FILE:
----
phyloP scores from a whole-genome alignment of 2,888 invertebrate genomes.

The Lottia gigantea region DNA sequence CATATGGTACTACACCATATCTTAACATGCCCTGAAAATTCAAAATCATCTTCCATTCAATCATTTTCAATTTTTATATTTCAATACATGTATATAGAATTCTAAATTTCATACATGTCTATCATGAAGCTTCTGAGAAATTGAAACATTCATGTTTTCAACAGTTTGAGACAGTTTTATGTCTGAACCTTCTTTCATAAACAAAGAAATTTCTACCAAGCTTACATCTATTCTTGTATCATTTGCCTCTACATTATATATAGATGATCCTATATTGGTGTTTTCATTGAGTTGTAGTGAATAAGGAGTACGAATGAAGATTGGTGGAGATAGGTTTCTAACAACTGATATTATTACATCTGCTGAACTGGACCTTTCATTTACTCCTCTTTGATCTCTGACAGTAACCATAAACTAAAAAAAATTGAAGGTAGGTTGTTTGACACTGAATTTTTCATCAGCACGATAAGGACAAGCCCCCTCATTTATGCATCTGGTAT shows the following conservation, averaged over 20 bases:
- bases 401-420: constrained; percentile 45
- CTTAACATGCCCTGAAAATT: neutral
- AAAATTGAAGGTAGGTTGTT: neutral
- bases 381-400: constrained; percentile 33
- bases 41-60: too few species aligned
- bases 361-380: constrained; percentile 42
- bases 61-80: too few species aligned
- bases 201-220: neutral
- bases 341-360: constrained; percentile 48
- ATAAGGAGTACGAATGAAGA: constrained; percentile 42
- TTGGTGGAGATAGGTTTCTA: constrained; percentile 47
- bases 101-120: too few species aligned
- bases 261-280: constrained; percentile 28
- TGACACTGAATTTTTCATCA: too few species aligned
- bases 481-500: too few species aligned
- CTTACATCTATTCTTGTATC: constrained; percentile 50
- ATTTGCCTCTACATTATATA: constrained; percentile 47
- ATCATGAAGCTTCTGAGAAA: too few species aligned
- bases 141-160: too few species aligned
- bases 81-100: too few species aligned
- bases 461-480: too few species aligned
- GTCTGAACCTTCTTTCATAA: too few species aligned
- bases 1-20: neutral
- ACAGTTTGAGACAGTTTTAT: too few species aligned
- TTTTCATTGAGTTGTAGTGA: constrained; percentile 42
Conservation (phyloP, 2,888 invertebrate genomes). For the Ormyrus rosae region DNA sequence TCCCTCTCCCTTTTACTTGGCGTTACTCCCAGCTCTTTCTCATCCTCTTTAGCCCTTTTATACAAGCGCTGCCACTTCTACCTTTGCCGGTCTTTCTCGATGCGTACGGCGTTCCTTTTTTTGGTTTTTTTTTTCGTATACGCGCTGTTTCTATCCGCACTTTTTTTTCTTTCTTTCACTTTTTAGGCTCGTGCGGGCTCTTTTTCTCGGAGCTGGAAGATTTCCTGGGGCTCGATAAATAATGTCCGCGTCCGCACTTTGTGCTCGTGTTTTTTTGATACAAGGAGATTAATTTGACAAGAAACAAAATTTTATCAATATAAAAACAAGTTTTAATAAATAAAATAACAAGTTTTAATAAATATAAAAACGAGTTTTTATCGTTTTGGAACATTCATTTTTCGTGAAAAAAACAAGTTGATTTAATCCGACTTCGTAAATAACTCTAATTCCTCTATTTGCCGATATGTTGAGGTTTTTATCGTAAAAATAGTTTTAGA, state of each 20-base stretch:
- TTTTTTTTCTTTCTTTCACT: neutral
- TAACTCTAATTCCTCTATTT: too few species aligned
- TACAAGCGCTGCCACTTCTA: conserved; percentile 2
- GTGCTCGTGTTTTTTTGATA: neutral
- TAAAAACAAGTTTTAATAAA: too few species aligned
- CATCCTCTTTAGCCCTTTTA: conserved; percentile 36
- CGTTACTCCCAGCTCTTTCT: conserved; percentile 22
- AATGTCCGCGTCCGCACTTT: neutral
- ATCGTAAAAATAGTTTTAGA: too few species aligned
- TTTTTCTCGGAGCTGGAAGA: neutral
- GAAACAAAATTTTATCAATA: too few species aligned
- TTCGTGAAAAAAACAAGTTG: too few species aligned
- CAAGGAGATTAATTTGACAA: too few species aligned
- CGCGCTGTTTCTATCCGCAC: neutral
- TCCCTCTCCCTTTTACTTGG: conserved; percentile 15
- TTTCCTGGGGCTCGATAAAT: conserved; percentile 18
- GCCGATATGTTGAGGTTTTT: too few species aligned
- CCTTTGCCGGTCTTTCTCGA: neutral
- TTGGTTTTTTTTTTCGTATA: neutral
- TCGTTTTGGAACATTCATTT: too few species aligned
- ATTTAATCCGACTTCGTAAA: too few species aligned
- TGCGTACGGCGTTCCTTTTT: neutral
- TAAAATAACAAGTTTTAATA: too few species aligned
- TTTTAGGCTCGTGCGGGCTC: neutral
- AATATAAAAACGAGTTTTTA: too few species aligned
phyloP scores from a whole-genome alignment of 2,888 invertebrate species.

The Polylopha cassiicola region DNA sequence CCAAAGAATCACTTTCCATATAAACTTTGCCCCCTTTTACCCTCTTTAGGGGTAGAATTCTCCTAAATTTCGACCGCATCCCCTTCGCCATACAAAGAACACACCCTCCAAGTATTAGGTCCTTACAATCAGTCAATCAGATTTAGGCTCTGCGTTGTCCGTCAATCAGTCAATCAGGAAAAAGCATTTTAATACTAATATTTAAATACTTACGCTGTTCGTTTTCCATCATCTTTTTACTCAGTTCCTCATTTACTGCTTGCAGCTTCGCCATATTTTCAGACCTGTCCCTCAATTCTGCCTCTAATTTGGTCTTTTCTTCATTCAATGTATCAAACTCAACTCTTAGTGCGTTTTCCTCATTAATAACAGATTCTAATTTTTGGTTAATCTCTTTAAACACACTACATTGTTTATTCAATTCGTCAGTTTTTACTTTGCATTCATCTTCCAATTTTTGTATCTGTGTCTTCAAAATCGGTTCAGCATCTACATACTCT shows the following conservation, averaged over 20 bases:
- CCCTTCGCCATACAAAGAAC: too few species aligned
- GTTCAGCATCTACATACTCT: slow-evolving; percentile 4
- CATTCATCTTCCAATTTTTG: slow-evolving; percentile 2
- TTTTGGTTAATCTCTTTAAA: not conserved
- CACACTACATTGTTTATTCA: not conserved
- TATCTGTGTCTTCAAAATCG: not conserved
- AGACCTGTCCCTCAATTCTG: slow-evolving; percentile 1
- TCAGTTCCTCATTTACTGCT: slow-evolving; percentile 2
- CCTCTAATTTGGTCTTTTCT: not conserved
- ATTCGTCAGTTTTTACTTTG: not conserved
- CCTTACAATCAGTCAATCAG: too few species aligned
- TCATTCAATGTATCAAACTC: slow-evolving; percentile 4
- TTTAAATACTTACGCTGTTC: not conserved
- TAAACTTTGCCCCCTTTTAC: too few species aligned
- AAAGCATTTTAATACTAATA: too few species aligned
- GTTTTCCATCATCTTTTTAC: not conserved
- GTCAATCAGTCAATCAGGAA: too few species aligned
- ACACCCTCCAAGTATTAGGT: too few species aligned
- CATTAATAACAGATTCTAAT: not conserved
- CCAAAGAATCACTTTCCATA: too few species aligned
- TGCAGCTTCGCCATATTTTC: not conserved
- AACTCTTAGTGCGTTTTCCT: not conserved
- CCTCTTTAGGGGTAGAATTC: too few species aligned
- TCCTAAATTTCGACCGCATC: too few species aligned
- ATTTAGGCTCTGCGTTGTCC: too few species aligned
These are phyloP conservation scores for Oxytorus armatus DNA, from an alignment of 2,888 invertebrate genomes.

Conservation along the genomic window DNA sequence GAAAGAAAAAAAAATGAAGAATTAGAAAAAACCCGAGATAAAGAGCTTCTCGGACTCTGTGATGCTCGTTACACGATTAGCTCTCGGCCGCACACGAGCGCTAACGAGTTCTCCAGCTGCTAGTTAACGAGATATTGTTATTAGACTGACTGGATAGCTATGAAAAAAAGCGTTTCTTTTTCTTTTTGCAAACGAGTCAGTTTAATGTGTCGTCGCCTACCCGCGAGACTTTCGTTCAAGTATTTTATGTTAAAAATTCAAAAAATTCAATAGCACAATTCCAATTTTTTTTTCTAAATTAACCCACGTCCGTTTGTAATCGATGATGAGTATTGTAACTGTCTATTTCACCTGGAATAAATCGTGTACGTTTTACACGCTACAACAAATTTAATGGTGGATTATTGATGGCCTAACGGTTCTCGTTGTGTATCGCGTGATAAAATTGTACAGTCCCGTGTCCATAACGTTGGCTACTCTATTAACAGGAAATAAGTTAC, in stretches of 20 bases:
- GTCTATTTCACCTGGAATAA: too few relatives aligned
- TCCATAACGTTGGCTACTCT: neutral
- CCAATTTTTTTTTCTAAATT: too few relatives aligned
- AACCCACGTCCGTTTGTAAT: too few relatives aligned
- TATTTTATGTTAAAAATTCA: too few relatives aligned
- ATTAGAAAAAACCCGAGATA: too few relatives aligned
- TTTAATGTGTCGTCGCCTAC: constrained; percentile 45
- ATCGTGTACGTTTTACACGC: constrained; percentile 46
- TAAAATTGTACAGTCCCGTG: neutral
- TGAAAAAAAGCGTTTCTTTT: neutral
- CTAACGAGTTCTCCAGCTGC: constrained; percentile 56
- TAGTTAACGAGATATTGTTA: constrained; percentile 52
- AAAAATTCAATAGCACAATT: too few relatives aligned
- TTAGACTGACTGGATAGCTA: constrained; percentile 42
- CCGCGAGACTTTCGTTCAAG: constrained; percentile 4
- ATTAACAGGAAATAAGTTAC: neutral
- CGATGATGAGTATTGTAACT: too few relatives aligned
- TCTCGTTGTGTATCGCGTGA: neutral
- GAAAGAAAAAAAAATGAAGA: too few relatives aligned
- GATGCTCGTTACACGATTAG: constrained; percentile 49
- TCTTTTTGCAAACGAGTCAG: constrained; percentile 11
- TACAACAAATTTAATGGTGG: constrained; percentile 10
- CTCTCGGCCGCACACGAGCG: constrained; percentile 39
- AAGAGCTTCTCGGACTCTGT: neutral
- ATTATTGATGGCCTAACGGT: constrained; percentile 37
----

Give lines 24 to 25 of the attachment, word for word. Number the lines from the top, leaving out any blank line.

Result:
- GTCTGAACCTTCTTTCATAA: too few species aligned
- bases 1-20: neutral